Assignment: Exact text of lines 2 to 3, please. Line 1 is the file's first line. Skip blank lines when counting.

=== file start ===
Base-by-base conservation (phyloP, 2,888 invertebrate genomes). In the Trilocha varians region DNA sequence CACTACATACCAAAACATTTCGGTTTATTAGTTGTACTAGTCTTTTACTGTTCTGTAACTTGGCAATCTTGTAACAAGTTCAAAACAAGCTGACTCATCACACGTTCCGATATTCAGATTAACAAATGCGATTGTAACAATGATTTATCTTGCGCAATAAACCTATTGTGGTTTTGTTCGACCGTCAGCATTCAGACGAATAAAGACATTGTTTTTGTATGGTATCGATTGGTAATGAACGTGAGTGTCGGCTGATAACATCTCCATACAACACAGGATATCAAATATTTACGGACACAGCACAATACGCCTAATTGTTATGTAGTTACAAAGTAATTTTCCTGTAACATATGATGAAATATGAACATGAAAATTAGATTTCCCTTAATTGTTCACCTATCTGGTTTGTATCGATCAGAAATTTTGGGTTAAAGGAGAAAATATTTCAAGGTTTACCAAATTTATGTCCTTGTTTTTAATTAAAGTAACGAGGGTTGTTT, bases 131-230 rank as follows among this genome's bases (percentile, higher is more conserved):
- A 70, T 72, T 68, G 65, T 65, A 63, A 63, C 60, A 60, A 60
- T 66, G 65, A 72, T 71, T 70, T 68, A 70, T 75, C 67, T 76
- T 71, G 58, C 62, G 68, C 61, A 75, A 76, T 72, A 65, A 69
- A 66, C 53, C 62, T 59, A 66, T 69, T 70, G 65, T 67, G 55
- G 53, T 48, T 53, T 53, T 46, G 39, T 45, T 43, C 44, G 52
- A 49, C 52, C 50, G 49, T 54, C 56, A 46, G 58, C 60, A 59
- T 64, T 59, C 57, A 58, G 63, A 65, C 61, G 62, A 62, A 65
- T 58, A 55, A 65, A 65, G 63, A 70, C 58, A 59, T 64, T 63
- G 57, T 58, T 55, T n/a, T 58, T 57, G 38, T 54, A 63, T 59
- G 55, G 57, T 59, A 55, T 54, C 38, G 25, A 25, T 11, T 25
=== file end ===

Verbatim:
- A 70, T 72, T 68, G 65, T 65, A 63, A 63, C 60, A 60, A 60
- T 66, G 65, A 72, T 71, T 70, T 68, A 70, T 75, C 67, T 76